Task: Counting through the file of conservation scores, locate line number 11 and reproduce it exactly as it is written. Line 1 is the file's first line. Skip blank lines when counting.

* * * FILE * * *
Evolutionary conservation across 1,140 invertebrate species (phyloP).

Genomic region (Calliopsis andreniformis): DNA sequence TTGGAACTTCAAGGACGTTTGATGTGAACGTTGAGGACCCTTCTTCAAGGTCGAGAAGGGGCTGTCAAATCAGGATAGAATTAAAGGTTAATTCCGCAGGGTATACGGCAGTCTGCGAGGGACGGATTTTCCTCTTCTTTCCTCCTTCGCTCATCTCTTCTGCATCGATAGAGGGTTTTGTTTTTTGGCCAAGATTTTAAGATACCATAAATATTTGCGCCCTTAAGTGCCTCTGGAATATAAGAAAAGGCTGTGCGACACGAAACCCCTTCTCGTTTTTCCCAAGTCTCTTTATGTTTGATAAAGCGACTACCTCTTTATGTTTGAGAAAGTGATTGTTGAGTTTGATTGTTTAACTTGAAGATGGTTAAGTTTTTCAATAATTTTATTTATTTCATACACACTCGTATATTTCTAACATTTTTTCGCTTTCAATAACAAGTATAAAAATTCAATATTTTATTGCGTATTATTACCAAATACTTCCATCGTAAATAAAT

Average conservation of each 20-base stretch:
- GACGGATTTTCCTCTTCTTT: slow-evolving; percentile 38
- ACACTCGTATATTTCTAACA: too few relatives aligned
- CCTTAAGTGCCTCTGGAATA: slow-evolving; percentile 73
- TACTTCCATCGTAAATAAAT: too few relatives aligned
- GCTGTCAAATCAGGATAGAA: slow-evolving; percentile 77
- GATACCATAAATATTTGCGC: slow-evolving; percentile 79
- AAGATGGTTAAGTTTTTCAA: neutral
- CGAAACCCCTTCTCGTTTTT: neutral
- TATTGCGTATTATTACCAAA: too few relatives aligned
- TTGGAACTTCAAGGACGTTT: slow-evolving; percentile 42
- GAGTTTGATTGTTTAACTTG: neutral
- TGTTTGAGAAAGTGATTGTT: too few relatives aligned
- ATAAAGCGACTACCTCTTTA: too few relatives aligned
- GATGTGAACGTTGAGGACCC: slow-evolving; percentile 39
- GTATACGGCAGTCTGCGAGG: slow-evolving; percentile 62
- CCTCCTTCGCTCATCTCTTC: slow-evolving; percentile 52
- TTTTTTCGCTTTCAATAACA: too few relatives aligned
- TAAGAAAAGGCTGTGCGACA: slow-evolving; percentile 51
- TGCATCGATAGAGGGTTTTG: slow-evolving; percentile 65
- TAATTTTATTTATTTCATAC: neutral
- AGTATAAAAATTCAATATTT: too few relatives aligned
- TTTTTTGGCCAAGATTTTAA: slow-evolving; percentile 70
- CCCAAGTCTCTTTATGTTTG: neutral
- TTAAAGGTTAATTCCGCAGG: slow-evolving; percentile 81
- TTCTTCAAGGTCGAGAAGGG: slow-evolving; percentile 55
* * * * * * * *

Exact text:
- CGAAACCCCTTCTCGTTTTT: neutral